Search Images Maps Play YouTube News Gmail Drive More »
Sign in
Screen reader users: click this link for accessible mode. Accessible mode has the same essential features but works better with your reader.

Patents

  1. Advanced Patent Search
Publication numberUS20030120275 A1
Publication typeApplication
Application numberUS 10/356,988
Publication dateJun 26, 2003
Filing dateFeb 3, 2003
Priority dateJul 31, 2000
Also published asUS6533787, US6830571, WO2002009605A2, WO2002009605A3
Publication number10356988, 356988, US 2003/0120275 A1, US 2003/120275 A1, US 20030120275 A1, US 20030120275A1, US 2003120275 A1, US 2003120275A1, US-A1-20030120275, US-A1-2003120275, US2003/0120275A1, US2003/120275A1, US20030120275 A1, US20030120275A1, US2003120275 A1, US2003120275A1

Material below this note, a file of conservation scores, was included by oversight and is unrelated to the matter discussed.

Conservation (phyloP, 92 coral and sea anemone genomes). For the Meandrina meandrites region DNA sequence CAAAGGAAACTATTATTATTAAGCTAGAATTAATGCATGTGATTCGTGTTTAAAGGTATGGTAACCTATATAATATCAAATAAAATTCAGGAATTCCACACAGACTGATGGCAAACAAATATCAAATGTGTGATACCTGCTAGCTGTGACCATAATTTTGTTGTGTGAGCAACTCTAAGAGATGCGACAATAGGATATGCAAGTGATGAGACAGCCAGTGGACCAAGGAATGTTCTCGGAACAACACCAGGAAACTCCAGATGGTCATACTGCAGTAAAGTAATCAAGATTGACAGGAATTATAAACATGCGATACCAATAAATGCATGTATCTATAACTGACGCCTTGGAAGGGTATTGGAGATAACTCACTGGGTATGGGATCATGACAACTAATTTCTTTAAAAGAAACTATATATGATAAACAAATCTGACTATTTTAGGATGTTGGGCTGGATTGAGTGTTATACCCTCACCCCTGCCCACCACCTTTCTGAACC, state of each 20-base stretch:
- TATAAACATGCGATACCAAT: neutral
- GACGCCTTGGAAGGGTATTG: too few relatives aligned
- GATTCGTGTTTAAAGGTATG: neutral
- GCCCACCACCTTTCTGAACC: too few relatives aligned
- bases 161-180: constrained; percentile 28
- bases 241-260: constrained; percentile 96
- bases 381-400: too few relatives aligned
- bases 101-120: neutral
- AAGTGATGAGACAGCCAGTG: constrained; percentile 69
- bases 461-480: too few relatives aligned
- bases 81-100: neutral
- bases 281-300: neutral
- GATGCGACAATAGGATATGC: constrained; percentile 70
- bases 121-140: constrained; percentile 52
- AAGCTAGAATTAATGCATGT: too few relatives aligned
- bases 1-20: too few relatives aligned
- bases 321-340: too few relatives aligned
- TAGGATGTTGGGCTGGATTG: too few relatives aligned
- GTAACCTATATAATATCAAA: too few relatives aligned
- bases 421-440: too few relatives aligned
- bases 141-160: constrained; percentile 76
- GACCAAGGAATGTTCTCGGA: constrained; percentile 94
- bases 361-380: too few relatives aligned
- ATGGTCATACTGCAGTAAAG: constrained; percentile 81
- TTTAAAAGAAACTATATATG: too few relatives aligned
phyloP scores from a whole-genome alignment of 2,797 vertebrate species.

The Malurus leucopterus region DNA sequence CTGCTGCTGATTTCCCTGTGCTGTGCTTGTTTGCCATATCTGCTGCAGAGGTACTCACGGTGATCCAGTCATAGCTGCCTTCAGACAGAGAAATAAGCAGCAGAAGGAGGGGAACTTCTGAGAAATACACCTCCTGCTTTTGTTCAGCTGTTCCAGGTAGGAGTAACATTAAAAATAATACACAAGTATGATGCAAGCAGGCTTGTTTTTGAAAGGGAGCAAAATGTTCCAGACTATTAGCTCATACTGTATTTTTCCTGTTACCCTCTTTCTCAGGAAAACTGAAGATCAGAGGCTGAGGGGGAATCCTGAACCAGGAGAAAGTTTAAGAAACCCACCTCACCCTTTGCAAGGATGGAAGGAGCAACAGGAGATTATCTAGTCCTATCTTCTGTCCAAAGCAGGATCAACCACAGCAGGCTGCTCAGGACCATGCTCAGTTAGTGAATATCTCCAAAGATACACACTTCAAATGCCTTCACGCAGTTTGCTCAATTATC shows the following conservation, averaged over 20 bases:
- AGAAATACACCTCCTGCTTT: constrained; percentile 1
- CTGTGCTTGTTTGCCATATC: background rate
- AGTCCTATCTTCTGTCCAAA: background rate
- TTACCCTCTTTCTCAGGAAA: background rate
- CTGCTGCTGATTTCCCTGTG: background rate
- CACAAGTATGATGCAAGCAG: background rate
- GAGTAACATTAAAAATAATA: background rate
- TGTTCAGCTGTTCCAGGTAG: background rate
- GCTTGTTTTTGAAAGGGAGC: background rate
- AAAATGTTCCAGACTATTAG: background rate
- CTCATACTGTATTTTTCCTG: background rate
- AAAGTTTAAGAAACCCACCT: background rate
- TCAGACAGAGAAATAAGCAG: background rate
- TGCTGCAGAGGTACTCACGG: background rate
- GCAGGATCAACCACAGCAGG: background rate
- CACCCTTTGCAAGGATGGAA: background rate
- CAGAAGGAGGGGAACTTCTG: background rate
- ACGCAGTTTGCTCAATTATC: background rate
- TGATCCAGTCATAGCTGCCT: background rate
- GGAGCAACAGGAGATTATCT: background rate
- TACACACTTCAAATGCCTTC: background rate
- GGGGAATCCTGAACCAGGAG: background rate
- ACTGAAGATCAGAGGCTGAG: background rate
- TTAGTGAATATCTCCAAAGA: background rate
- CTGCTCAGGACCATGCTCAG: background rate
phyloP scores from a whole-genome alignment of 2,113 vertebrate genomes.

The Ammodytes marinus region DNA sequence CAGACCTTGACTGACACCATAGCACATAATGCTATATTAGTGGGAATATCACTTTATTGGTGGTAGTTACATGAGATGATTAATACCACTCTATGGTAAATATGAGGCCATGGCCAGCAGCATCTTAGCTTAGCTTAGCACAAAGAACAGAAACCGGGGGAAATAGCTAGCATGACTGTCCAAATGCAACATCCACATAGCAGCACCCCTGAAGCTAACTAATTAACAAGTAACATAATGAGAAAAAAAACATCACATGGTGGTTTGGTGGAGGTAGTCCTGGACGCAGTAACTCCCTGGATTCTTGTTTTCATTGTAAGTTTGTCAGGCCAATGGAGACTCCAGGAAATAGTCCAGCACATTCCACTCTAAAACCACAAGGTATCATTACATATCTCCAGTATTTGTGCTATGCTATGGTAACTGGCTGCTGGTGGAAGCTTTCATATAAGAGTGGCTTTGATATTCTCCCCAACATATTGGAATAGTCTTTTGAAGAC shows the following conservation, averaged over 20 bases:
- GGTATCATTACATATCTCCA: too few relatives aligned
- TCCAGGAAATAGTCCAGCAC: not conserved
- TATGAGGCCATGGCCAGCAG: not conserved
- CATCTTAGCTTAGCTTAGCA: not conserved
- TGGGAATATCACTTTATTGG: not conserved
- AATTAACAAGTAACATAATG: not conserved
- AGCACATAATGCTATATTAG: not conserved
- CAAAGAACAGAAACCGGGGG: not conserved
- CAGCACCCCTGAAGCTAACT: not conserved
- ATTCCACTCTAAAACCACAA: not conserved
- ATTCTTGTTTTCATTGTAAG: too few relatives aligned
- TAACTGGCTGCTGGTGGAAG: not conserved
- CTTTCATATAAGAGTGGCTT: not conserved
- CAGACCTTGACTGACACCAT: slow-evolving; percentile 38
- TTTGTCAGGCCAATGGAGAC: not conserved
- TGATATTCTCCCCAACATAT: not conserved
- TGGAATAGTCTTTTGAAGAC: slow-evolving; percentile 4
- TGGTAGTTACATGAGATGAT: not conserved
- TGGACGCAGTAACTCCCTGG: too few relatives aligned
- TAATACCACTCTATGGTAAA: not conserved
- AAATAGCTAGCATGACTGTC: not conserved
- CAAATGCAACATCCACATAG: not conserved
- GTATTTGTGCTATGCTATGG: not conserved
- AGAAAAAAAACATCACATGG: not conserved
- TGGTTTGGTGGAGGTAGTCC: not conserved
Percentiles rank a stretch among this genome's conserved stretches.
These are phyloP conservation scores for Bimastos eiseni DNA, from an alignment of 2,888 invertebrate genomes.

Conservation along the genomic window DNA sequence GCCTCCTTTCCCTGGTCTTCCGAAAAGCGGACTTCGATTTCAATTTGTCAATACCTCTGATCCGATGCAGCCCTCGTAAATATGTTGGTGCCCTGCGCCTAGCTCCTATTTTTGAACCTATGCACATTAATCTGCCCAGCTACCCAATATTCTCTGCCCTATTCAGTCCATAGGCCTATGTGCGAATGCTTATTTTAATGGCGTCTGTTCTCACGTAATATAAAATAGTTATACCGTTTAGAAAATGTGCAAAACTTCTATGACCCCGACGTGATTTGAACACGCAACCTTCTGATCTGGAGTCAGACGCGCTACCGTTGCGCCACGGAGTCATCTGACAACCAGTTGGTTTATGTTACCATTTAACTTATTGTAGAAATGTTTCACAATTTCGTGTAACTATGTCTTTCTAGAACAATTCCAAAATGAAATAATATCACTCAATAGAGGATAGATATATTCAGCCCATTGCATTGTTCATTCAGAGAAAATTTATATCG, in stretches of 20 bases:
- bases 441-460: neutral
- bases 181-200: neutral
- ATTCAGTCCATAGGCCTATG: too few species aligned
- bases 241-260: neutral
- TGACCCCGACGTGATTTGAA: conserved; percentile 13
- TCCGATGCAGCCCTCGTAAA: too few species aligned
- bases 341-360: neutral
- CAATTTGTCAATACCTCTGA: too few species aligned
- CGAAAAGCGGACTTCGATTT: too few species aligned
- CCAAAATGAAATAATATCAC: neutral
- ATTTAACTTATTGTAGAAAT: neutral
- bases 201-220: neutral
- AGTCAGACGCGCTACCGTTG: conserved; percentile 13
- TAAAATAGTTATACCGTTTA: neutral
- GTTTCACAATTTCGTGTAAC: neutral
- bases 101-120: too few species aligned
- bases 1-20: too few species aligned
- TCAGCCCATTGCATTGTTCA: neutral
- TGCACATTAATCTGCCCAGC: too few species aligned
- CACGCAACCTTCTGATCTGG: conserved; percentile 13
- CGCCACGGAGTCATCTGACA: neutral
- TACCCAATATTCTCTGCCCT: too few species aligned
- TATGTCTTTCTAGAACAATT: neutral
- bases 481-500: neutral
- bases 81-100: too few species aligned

InventorsLawrence Lenke, Joseph Tai
Original AssigneeLenke Lawrence G., Tai Joseph W.
Export CitationBiBTeX, EndNote, RefMan
External Links: USPTO, USPTO Assignment, Espacenet
Contourable spinal staple with centralized and unilateral prongs
US 20030120275 A1
Abstract
A staple for stabilizing the attachment of a vertebral screw and a longitudinal member to the spine. The staple has a plate with first and second apertures. All the staple's legs, prongs, or spikes attached to the underside of the staple are located closer to one particular aperture than the other. Preferably, the plate is also “bow-tie” shaped with a groove that separates the wings of the bow-tie. This bow-tie or hour glass shape combined with the groove help the surgeon to more easily conform the plate to the patient's vertebra.
Images(6)
Previous page
Next page
Claims(23)